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Imprisoned Writer And Activist Liu Xiaobo Receives Nobel Peace Prize

October 8, 2010

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**By Kelie Montalvo**

Yesterday, the Norwegian Nobel Committee awarded the 2010 Nobel Peace Prize to imprisoned dissident, Liu Xiaobo, for “his long and non-violent struggle for fundamental human rights in China.” While human rights activists celebrate the announcement worldwide, the Chinese government issued a statement that called the award “an obscenity against the peace prize,” and warned the Swedish government that the award could damage relations between the two countries. Beijing has also attempted to stymie all news of Liu Xiaobo’s award in China, an attempt that the New York Times reports is meeting at least partial failure through, among other outlets, government-monitored blogs like Sina.com.

For nearly two decades, fifty-four-year-old writer and activist Liu Xiaobo has peacefully protested against China’s various human rights violations, referring to his native country as a “totalitarian state.” Liu has been charged and imprisoned multiple times by the Chinese government for alleged subversion and dissent. These allegations stem from his instrumental role in the Tiananmen Square protests of 1989, in which Liu led both a hunger strike and peaceable negotiation between protestors and the People’s Liberation Army. Liu is currently serving his fourth prison term, an eleven-year sentence for helping draft “Charter 08,” an open letter signed by over three hundred and fifty Chinese activists and intellectuals calling for democratic reform in China. An English translation of Charter 08 can be found here.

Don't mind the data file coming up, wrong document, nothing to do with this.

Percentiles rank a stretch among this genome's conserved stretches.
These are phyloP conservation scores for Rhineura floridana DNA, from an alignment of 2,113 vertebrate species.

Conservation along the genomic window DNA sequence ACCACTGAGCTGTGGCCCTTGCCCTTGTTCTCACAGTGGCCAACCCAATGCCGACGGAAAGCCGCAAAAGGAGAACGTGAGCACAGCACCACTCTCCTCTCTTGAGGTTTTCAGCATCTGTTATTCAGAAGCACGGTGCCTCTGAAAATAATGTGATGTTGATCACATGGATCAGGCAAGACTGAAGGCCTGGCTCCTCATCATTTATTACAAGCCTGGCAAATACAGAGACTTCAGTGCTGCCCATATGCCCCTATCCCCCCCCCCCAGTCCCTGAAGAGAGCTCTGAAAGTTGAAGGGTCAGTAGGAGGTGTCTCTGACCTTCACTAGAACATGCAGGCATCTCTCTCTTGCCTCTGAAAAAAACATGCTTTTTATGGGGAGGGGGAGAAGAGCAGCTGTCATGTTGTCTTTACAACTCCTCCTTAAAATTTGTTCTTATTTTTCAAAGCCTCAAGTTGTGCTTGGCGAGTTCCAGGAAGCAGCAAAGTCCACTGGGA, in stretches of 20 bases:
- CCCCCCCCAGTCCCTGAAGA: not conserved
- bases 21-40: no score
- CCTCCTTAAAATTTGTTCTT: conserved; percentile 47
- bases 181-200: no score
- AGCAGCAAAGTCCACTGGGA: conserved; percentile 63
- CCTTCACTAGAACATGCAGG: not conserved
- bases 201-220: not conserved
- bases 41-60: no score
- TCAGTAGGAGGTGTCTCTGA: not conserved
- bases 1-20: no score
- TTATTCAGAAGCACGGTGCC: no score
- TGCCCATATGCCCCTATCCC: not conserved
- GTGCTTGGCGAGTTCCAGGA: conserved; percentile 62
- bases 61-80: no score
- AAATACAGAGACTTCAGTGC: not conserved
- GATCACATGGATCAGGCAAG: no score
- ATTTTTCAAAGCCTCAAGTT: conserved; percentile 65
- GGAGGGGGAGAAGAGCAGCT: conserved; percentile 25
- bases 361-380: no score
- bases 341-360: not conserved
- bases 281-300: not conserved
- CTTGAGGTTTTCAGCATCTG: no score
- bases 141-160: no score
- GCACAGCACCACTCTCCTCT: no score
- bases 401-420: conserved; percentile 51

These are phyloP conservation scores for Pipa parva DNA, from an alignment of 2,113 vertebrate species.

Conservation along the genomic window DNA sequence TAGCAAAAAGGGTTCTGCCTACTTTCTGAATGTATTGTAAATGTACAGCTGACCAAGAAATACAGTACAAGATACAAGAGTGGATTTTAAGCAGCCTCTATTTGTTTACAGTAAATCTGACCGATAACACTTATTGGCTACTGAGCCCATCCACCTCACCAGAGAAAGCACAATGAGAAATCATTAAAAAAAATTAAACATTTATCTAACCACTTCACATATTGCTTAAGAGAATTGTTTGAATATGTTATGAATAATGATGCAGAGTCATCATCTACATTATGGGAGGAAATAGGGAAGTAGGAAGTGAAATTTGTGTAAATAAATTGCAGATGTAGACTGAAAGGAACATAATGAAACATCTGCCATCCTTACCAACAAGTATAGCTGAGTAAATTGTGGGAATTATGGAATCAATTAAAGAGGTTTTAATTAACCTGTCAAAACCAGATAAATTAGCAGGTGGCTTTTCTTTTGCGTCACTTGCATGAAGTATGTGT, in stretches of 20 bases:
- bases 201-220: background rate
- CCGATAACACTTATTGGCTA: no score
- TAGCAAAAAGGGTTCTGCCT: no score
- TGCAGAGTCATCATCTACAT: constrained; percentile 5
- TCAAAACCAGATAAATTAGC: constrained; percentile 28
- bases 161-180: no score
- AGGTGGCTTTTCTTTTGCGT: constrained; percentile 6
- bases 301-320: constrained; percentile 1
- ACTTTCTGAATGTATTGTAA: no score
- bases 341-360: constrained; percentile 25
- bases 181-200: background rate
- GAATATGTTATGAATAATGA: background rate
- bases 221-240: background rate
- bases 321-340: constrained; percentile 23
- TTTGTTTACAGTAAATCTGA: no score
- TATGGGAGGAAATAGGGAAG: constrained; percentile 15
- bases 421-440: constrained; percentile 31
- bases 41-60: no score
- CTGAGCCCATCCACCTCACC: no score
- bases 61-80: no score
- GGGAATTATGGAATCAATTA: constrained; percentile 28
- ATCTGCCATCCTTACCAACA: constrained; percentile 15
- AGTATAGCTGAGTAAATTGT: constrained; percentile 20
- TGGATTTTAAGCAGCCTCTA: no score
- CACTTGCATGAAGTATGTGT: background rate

In his writing, Liu Xiaobo has demanded the Chinese government cease curtailing the right to free speech provisioned by its own constitution. Liu has stressed the importance of peaceful activism rather than violent protest, and for him, writing is a powerful tool in the aid of the process of peaceful change. Below is a video of Liu Xiaobo discussing the importance of freedom of expression in China. He urges the international community to “pay attention” to writers in China and to the oppressive conditions in which they write.

Copyright 2010 Kelie Montalvo

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Kelie Montalvo is the blog intern for Guernica.

To read blog entries from Kelie Montalvo and others at GUERNICA click HERE .

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